Ca(OH)2 + 2HNO3 ---> Ca(NO3)2 + 2H2O

You need 2 moles of HNO3 for every mole of Ca(OH)2. How much was provided?

n = (60 mL) (0.10 M) = (0.060 L) (0.10 mol/L) = 0.006 mol of Ca(OH)2
n = (50 mL) (0.10 M) = (0.050 L) (0.10 mol/L) = 0.005 mol of HNO3

If we react these fully, 0.005 moles of HNO3 will react with 0.0025 moles of Ca(OH)2. This leaves 0.006 - 0.0025 = 0.0035 moles of Ca(OH)2. Note that we are left with aqueous Ca(OH)2 and those extra hydroxide ions will make the solution basic, so it does make sense that we need to add more acid to neutralize it. Now we write an equation for the next reaction:

Ca(OH)2 + H2SO4 ---> CaSO4 + 2H2O

We need one mole of H2SO4 for every one mole of Ca(OH)2. That makes it easy. We have 0.0035 moles of Ca(OH)2 left over, so we need to add 0.0035 moles of H2SO4.

To get volume, we need to divide the number of moles by the molarity:

V = n / M = (0.0035 mol) / (0.10 M) = 0.035 L = 35 mL of H2SO4

Problem #10: 50.0 mL of 2% (w/w) solution of NaOH is neutralized completely with 0.50 M H2SO4. Calculate (a) molality, (b) molarity of the NaOH solution given the density is 1.08 g/mL, and (c) the volume of 0.50 M H2SO4

Solution:

2% (w/w) means 2 g of NaOH are present in every 100 g of solution.

Since we have 50 mL of solution, we need to know its mass:

50.0 mL times 1.08 g/mL = 54.0 g

grams of NaOH in the 54 g of solution:

2 is to 100 as x is to 54

x = 1.08 g

moles of NaOH ---> 1.08 g / 40.0 g/mol = 0.027 mol

molarity ---> 0.027 mol / 0.050 L = 0.54 M

For molality, we need the mass of water:

54.0 g minus 1.08 g = 52.92 g

molality ---> 0.027 mol / 0.05292 kg = 0.51

For part (c):

H2SO4 + 2NaOH ---> Na2SO4 + 2H2O

We know that 2 NaOH are required for every one H2SO4, so do this:

0.027 mol / 2 = 0.0135 mol (this is how much H2SO4 is neutralized by our 0.027 mol of NaOH)

volume = 0.0135 mol / 0.50 mol/L = 0.027 L = 27 mL


Problem #11: 2.00 liters of NH3 at 30.0 °C and 0.200 atm is neutralized by 134 ml of H2SO4 solution. Calculate the molarity of the acid solution.

Solution:

1) We need to get the moles of NH3:

PV = nRT

(0.200 atm) (2.00 L) = (n) (0.08206 L atm / mol K) (303 K)

n = 0.016087 mol

2) Now, the chemical equation for the neutralization:

2NH3 + H2SO4 ---> (NH4)2SO4

The key is that 2 NH3 are required for every one H2SO4.

0.016087 mol / 2 = 0.0080435 mol <--- that's how many moles of H2SO4 reacted

3) The molarity:

0.0080435 mol / 0.134 L = 0.0600 M

Problem #12: 25.0 mL NaHCO3 containing 4.20 g/L required 12.5 mL of HCl to completely react with it. Calculate the molarity of the HCl solution.

Solution:

1) We need to know how many moles of NaHCO3 are present. To do that, we first get grams:

4.2 g is to 1000 mL as x is to 25.0 mL

x = 0.105 g

2) Then, moles:

0.105 g / 84.0059 g/mol = 0.0012499 mol

3) From the balanced equation:

NaHCO3 + HCl = NaCl + H2O + CO2

we see that the molar ratio between NaHCO3 and HCl is one to one. This means that 0.0012499 mol of HCl reacted.

4) The molarity of the HCl:

0.0012499 mol / 0.0125 L = 0.100 M (to three sig figs)

Problem #13: 25.0 mL of a solution of an acid HxA containing 0.10 mol of the acid in each 1000 mL of solution reacts with 75.0 mL of a solution of 0.10 M NaOH. What is the value of x?

Solution:

moles of NaOH ---> (0.10 mol/L) (0.0750 L) = 0.00750 mol

moles of H+ (from HxA) must equal moles of OH-

moles HxA ---> (0.10 mol/L) (0.0250 L) = 0.0025 mol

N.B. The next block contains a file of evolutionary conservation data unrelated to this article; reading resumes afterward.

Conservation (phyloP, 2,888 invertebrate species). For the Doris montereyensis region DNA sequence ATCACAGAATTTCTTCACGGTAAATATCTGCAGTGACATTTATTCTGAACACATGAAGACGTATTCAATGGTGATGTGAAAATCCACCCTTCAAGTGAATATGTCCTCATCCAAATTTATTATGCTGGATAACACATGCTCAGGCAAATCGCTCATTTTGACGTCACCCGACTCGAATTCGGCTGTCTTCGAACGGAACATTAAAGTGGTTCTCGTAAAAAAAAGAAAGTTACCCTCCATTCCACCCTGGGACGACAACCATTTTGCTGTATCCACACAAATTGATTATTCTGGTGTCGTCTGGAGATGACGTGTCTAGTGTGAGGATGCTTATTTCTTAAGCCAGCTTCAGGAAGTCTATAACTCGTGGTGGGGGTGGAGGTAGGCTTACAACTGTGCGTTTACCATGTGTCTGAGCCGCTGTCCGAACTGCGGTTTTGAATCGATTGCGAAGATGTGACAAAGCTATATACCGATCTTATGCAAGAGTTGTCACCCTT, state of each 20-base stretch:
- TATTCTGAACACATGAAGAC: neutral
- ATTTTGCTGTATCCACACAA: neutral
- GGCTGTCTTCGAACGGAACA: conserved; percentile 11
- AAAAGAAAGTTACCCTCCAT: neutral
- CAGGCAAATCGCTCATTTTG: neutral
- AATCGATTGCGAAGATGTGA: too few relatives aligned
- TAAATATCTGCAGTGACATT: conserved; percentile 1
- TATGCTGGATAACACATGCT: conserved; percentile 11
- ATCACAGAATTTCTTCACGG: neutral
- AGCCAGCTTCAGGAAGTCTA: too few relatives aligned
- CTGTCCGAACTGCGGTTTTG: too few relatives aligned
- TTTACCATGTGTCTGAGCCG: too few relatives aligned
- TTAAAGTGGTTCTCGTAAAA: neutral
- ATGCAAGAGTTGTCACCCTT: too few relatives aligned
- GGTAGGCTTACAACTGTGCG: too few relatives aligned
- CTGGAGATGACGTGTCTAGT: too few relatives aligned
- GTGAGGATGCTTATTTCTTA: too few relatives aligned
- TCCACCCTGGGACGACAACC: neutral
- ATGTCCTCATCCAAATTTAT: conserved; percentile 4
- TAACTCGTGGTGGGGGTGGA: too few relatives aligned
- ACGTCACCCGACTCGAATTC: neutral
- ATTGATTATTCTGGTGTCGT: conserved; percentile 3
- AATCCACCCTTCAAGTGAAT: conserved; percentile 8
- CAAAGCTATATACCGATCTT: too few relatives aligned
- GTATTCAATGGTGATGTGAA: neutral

x = 0.00750 / 0.00250 = 3

Another problem of this type: In the reaction between an acid HyA and 0.100 mol dm-3 NaOH solution, 25.0 cm3 of a solution of 0.100 mol dm-3 HyA reacts with 50.0 cm3 of the 0.100 mol dm-3 NaOH. What is the value of y? Answer: y = 2


Problem #14: (a) If you titrate a 5.00 ml sample of an unknown monoprotic acid, HA, with 27.0 mL of a 0.160 M sodium hydroxide solution. Compute the molarity of the weak acid to the appropriate number of significant figures. Show all work

(b) If the unknown acid had been H2SO4 with the same concentration as HA (calculated above), how much NaOH would have been required for the titration?

Solution:

For (a), this is the reaction:
HA + NaOH ---> NaA + H2O

The key is that there is a 1:1 molar ratio between HA and NaOH.

moles NaOH ---> (0.160 mol/L) (0.02700 L) = 0.00432 mol

From the 1:1 ratio, we know that 0.00432 mol of HA got neutralized.

molarity of HA ---> 0.00432 mol / 0.00500 L = 0.864 M

For (b), write the chemical equation:

H2SO4 + 2NaOH ---> Na2SO4 + 2H2O

Notice that, for every ONE H2SO4 neutralized, TWO NaOH are required.

The same molarity of H2SO4 (the 0.864 value) would required TWICE as much NaOH as compared to neutralizing 0.864 M HA.

54.0 mL is the answer.


Problem #15: You dilute 20.0 ml L of a stock solution of H2SO4 to 1.00 L. You then make duplicate titrations of 20.0 mL each of the diluted H2SO4 solution with your 0.202 M NaOH solution to the end point. Titration 1 requires 39.05 mL; titration 2 requires 39.09 mL. Calculate the concentration of the stock H2SO4 solution.

Solution:

1) Use the average of the two volumes of NaOH:

(39.05 mL + 39.09 mL) / 2 = 39.07 mL

2) Moles of NaOH used:

(0.202 mol/L) (0.03907 L) = 0.00789214 mol

3) The balaced chemical equation is:

2NaOH + H2SO4 ---> Na2SO4 + 2H2O

Two NaOH are used for every one H2SO4 neutralized.

4) Moles of H2SO4 neutralized:

0.00789214 mol / 2 = 0.00394607 mol

5) The amount of H2SO4 just above was in 20.0 mL and this volume came from the 1.00 L. How many moles of H2SO4 are present in the 1.00 L?

0.00394607 mol is to 0.0200 L as x is to 1.00 L

x = 0.1973035 mol

6) All the above moles of H2SO4 was originally contained in the 20.0 mL that was then diluted to 1.00 L. What is the molarity of the original 20.0 mL of stock solution?

0.1973035 mol / 0.0200 L = 9.865175 M

To three sig figs, 9.86 M


The five examples

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Return to a listing of many types of acid base problems and their solutions